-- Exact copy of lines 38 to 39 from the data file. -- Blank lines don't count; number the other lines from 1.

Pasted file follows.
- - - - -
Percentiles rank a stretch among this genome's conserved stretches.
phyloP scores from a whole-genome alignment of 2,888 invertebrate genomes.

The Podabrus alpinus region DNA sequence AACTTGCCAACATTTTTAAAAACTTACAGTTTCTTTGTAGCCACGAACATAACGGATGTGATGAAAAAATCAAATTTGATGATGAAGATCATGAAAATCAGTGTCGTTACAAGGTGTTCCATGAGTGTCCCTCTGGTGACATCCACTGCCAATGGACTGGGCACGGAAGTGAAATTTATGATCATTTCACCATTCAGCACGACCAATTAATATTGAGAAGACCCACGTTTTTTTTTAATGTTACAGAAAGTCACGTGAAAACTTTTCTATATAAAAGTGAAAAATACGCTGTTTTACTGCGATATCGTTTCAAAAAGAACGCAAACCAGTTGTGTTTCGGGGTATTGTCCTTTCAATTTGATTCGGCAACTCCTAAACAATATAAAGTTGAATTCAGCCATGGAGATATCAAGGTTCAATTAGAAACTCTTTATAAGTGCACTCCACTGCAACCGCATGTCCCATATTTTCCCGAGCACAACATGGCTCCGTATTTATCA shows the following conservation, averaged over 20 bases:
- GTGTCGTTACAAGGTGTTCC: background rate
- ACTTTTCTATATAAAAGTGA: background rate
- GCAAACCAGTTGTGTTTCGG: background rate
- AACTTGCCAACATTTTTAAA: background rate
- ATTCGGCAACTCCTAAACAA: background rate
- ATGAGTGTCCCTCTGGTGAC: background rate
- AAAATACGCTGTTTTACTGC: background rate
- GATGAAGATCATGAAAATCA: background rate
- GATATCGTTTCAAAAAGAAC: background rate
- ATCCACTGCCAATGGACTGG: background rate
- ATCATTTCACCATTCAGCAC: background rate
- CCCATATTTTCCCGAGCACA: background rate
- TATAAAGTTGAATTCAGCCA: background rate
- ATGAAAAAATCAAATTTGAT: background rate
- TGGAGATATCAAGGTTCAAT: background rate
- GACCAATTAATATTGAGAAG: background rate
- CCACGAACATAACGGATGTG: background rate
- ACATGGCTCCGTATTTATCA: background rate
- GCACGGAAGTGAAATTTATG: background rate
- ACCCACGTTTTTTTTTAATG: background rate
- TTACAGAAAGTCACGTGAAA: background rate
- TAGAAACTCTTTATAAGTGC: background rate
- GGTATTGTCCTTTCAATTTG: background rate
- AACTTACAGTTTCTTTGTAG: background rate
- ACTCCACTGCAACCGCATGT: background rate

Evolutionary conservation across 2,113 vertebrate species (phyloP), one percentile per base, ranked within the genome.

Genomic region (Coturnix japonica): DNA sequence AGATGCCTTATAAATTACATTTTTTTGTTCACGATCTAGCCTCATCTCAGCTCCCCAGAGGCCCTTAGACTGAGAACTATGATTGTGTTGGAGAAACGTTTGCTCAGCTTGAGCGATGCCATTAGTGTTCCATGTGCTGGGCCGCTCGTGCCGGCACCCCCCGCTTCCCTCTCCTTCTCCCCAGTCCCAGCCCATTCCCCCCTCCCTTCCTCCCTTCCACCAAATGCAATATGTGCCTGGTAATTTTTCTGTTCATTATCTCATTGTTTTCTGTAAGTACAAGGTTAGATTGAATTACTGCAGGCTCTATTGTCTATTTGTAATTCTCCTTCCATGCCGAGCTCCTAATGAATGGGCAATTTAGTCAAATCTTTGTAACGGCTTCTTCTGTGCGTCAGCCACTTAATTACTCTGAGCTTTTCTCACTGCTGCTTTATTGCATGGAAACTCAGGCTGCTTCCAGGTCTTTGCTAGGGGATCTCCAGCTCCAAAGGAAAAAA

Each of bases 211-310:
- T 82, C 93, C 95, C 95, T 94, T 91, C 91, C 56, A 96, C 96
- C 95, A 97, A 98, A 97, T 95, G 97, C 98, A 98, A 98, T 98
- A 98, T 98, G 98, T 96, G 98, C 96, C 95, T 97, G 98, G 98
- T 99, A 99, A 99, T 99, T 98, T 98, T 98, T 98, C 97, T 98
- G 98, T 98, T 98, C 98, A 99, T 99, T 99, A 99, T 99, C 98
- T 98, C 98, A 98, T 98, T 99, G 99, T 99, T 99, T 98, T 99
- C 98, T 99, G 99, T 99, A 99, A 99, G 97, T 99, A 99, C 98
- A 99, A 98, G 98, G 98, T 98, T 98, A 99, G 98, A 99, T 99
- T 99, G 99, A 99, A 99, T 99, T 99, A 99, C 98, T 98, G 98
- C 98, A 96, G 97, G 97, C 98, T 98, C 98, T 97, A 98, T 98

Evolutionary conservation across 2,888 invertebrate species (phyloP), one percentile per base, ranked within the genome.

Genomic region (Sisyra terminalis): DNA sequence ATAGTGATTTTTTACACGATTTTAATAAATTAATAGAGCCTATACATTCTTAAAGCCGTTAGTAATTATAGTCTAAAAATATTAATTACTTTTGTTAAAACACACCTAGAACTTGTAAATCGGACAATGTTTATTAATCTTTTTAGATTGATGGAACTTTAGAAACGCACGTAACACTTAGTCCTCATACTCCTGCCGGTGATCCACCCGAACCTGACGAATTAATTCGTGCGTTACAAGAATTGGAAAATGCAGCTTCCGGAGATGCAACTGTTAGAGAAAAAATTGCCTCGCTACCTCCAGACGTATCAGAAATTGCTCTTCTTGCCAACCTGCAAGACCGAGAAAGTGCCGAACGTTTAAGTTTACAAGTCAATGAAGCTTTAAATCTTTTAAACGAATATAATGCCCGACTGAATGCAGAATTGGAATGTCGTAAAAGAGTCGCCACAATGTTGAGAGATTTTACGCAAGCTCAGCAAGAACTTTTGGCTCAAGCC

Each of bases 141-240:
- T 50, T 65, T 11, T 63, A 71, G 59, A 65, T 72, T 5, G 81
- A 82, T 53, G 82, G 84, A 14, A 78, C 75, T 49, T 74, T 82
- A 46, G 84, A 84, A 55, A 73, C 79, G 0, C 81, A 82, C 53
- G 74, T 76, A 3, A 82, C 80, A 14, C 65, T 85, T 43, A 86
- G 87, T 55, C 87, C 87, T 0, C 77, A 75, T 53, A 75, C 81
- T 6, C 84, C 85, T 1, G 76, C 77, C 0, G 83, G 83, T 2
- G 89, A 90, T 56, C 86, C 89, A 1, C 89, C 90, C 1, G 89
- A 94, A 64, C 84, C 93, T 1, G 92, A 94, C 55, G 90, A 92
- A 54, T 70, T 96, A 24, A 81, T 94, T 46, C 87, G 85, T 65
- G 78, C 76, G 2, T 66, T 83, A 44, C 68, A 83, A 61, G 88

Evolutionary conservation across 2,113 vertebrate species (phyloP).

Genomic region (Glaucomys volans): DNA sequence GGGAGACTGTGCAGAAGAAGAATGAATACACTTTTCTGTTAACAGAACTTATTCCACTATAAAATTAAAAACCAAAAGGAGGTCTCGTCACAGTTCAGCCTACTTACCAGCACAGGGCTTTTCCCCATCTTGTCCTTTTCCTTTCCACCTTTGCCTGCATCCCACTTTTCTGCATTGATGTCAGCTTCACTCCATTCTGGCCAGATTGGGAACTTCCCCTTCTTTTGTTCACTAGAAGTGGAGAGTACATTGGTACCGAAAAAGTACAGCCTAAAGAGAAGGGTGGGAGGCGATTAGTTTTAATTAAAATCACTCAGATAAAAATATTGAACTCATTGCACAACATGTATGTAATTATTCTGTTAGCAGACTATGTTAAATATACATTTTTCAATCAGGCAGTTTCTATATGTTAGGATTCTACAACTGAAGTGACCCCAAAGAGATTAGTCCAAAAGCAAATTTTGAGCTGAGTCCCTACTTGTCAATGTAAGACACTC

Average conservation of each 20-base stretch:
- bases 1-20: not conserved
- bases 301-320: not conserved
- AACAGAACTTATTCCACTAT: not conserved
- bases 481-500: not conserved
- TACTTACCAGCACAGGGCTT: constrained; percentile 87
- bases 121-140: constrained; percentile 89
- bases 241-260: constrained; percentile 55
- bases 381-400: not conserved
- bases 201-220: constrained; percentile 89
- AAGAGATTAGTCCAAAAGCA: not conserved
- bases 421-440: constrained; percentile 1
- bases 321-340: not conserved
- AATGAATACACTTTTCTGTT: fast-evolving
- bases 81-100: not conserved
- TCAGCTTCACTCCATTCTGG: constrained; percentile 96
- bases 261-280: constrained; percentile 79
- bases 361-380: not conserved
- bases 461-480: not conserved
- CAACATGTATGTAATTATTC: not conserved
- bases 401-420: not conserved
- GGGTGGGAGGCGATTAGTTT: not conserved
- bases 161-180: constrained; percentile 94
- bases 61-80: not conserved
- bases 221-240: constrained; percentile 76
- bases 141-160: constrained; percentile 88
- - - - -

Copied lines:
- C 98, T 99, G 99, T 99, A 99, A 99, G 97, T 99, A 99, C 98
- A 99, A 98, G 98, G 98, T 98, T 98, A 99, G 98, A 99, T 99